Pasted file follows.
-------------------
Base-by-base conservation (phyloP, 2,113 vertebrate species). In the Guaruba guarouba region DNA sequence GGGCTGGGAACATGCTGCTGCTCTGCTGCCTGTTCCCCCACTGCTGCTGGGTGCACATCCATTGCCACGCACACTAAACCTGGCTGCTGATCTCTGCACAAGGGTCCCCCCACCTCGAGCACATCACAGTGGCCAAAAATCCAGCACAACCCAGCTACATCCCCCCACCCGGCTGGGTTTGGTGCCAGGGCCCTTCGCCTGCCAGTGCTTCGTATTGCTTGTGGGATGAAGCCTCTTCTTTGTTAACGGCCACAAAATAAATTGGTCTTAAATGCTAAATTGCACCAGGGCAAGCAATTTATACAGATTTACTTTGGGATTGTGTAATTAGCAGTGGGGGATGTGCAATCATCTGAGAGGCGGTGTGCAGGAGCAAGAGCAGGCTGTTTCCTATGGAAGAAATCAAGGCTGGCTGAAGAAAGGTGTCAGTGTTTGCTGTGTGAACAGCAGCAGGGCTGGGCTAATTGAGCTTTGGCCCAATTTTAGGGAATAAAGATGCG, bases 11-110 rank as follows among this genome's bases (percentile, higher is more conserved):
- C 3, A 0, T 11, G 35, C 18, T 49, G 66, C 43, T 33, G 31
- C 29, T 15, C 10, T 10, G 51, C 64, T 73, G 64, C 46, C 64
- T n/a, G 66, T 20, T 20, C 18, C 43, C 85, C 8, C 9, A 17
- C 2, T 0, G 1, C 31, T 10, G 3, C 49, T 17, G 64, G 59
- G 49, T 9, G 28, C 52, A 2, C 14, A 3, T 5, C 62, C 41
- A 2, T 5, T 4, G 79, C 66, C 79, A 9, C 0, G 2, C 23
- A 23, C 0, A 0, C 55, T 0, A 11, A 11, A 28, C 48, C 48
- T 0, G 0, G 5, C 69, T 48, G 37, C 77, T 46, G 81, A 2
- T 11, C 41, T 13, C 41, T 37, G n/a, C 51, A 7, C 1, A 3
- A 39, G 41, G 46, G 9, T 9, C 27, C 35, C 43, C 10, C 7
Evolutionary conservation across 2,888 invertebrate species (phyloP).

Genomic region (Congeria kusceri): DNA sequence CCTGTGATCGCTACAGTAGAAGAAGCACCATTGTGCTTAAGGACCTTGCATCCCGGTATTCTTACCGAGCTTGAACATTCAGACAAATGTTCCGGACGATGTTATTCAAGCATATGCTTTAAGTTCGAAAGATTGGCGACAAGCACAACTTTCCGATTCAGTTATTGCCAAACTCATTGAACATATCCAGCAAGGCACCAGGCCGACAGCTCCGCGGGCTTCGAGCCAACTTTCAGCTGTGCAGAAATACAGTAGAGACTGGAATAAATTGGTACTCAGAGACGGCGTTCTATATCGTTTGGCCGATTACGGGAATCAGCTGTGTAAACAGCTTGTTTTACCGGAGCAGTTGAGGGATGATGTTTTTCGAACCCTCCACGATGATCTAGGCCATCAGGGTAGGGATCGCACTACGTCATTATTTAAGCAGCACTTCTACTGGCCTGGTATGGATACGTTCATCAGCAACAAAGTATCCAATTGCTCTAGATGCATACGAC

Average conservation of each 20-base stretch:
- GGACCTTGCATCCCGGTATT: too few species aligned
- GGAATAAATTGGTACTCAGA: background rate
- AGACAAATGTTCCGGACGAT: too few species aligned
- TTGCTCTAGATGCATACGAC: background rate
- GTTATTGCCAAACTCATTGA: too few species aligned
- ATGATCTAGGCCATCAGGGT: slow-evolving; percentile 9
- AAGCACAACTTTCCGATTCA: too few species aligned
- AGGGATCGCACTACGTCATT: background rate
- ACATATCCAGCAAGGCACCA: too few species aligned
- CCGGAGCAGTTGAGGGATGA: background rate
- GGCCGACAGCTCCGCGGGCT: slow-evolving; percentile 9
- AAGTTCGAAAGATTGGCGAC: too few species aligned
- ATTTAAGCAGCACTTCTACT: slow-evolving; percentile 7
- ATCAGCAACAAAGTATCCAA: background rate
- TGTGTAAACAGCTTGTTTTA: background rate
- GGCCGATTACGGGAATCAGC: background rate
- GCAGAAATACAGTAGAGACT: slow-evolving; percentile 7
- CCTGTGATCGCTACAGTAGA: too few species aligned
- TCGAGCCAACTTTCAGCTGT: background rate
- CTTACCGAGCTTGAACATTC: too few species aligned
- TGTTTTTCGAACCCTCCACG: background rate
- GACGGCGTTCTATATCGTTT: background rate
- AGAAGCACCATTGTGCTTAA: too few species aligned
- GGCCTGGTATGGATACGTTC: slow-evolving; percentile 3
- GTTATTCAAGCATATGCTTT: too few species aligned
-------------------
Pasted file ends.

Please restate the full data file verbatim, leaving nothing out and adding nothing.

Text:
Base-by-base conservation (phyloP, 2,113 vertebrate species). In the Guaruba guarouba region DNA sequence GGGCTGGGAACATGCTGCTGCTCTGCTGCCTGTTCCCCCACTGCTGCTGGGTGCACATCCATTGCCACGCACACTAAACCTGGCTGCTGATCTCTGCACAAGGGTCCCCCCACCTCGAGCACATCACAGTGGCCAAAAATCCAGCACAACCCAGCTACATCCCCCCACCCGGCTGGGTTTGGTGCCAGGGCCCTTCGCCTGCCAGTGCTTCGTATTGCTTGTGGGATGAAGCCTCTTCTTTGTTAACGGCCACAAAATAAATTGGTCTTAAATGCTAAATTGCACCAGGGCAAGCAATTTATACAGATTTACTTTGGGATTGTGTAATTAGCAGTGGGGGATGTGCAATCATCTGAGAGGCGGTGTGCAGGAGCAAGAGCAGGCTGTTTCCTATGGAAGAAATCAAGGCTGGCTGAAGAAAGGTGTCAGTGTTTGCTGTGTGAACAGCAGCAGGGCTGGGCTAATTGAGCTTTGGCCCAATTTTAGGGAATAAAGATGCG, bases 11-110 rank as follows among this genome's bases (percentile, higher is more conserved):
- C 3, A 0, T 11, G 35, C 18, T 49, G 66, C 43, T 33, G 31
- C 29, T 15, C 10, T 10, G 51, C 64, T 73, G 64, C 46, C 64
- T n/a, G 66, T 20, T 20, C 18, C 43, C 85, C 8, C 9, A 17
- C 2, T 0, G 1, C 31, T 10, G 3, C 49, T 17, G 64, G 59
- G 49, T 9, G 28, C 52, A 2, C 14, A 3, T 5, C 62, C 41
- A 2, T 5, T 4, G 79, C 66, C 79, A 9, C 0, G 2, C 23
- A 23, C 0, A 0, C 55, T 0, A 11, A 11, A 28, C 48, C 48
- T 0, G 0, G 5, C 69, T 48, G 37, C 77, T 46, G 81, A 2
- T 11, C 41, T 13, C 41, T 37, G n/a, C 51, A 7, C 1, A 3
- A 39, G 41, G 46, G 9, T 9, C 27, C 35, C 43, C 10, C 7
Evolutionary conservation across 2,888 invertebrate species (phyloP).

Genomic region (Congeria kusceri): DNA sequence CCTGTGATCGCTACAGTAGAAGAAGCACCATTGTGCTTAAGGACCTTGCATCCCGGTATTCTTACCGAGCTTGAACATTCAGACAAATGTTCCGGACGATGTTATTCAAGCATATGCTTTAAGTTCGAAAGATTGGCGACAAGCACAACTTTCCGATTCAGTTATTGCCAAACTCATTGAACATATCCAGCAAGGCACCAGGCCGACAGCTCCGCGGGCTTCGAGCCAACTTTCAGCTGTGCAGAAATACAGTAGAGACTGGAATAAATTGGTACTCAGAGACGGCGTTCTATATCGTTTGGCCGATTACGGGAATCAGCTGTGTAAACAGCTTGTTTTACCGGAGCAGTTGAGGGATGATGTTTTTCGAACCCTCCACGATGATCTAGGCCATCAGGGTAGGGATCGCACTACGTCATTATTTAAGCAGCACTTCTACTGGCCTGGTATGGATACGTTCATCAGCAACAAAGTATCCAATTGCTCTAGATGCATACGAC

Average conservation of each 20-base stretch:
- GGACCTTGCATCCCGGTATT: too few species aligned
- GGAATAAATTGGTACTCAGA: background rate
- AGACAAATGTTCCGGACGAT: too few species aligned
- TTGCTCTAGATGCATACGAC: background rate
- GTTATTGCCAAACTCATTGA: too few species aligned
- ATGATCTAGGCCATCAGGGT: slow-evolving; percentile 9
- AAGCACAACTTTCCGATTCA: too few species aligned
- AGGGATCGCACTACGTCATT: background rate
- ACATATCCAGCAAGGCACCA: too few species aligned
- CCGGAGCAGTTGAGGGATGA: background rate
- GGCCGACAGCTCCGCGGGCT: slow-evolving; percentile 9
- AAGTTCGAAAGATTGGCGAC: too few species aligned
- ATTTAAGCAGCACTTCTACT: slow-evolving; percentile 7
- ATCAGCAACAAAGTATCCAA: background rate
- TGTGTAAACAGCTTGTTTTA: background rate
- GGCCGATTACGGGAATCAGC: background rate
- GCAGAAATACAGTAGAGACT: slow-evolving; percentile 7
- CCTGTGATCGCTACAGTAGA: too few species aligned
- TCGAGCCAACTTTCAGCTGT: background rate
- CTTACCGAGCTTGAACATTC: too few species aligned
- TGTTTTTCGAACCCTCCACG: background rate
- GACGGCGTTCTATATCGTTT: background rate
- AGAAGCACCATTGTGCTTAA: too few species aligned
- GGCCTGGTATGGATACGTTC: slow-evolving; percentile 3
- GTTATTCAAGCATATGCTTT: too few species aligned